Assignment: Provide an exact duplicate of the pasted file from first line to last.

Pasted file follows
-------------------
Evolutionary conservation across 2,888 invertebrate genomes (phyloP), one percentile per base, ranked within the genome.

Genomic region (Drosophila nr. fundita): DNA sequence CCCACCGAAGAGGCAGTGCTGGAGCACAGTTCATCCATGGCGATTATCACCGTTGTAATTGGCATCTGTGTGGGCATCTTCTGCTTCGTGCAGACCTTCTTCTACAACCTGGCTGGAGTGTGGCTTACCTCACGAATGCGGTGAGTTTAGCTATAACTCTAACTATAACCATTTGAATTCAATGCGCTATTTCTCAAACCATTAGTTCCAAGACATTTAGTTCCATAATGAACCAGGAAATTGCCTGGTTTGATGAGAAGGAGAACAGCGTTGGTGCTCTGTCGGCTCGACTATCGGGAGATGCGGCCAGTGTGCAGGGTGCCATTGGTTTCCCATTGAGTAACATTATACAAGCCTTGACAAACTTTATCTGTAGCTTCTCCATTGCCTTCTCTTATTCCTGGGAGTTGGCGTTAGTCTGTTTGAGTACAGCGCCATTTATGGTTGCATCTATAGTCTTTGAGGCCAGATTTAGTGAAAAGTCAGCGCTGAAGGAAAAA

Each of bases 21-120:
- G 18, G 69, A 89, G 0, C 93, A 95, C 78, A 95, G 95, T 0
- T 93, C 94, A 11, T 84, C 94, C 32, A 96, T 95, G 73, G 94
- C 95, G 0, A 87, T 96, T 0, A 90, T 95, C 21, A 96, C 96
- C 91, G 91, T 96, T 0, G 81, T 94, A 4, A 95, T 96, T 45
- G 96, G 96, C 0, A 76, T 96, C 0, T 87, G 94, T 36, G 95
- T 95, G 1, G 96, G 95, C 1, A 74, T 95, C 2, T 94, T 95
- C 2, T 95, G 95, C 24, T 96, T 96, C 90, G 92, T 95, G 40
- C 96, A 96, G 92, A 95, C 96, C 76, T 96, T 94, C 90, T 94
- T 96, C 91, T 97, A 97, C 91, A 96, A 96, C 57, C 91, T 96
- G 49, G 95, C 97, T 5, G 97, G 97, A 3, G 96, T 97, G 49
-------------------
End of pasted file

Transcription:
Evolutionary conservation across 2,888 invertebrate genomes (phyloP), one percentile per base, ranked within the genome.

Genomic region (Drosophila nr. fundita): DNA sequence CCCACCGAAGAGGCAGTGCTGGAGCACAGTTCATCCATGGCGATTATCACCGTTGTAATTGGCATCTGTGTGGGCATCTTCTGCTTCGTGCAGACCTTCTTCTACAACCTGGCTGGAGTGTGGCTTACCTCACGAATGCGGTGAGTTTAGCTATAACTCTAACTATAACCATTTGAATTCAATGCGCTATTTCTCAAACCATTAGTTCCAAGACATTTAGTTCCATAATGAACCAGGAAATTGCCTGGTTTGATGAGAAGGAGAACAGCGTTGGTGCTCTGTCGGCTCGACTATCGGGAGATGCGGCCAGTGTGCAGGGTGCCATTGGTTTCCCATTGAGTAACATTATACAAGCCTTGACAAACTTTATCTGTAGCTTCTCCATTGCCTTCTCTTATTCCTGGGAGTTGGCGTTAGTCTGTTTGAGTACAGCGCCATTTATGGTTGCATCTATAGTCTTTGAGGCCAGATTTAGTGAAAAGTCAGCGCTGAAGGAAAAA

Each of bases 21-120:
- G 18, G 69, A 89, G 0, C 93, A 95, C 78, A 95, G 95, T 0
- T 93, C 94, A 11, T 84, C 94, C 32, A 96, T 95, G 73, G 94
- C 95, G 0, A 87, T 96, T 0, A 90, T 95, C 21, A 96, C 96
- C 91, G 91, T 96, T 0, G 81, T 94, A 4, A 95, T 96, T 45
- G 96, G 96, C 0, A 76, T 96, C 0, T 87, G 94, T 36, G 95
- T 95, G 1, G 96, G 95, C 1, A 74, T 95, C 2, T 94, T 95
- C 2, T 95, G 95, C 24, T 96, T 96, C 90, G 92, T 95, G 40
- C 96, A 96, G 92, A 95, C 96, C 76, T 96, T 94, C 90, T 94
- T 96, C 91, T 97, A 97, C 91, A 96, A 96, C 57, C 91, T 96
- G 49, G 95, C 97, T 5, G 97, G 97, A 3, G 96, T 97, G 49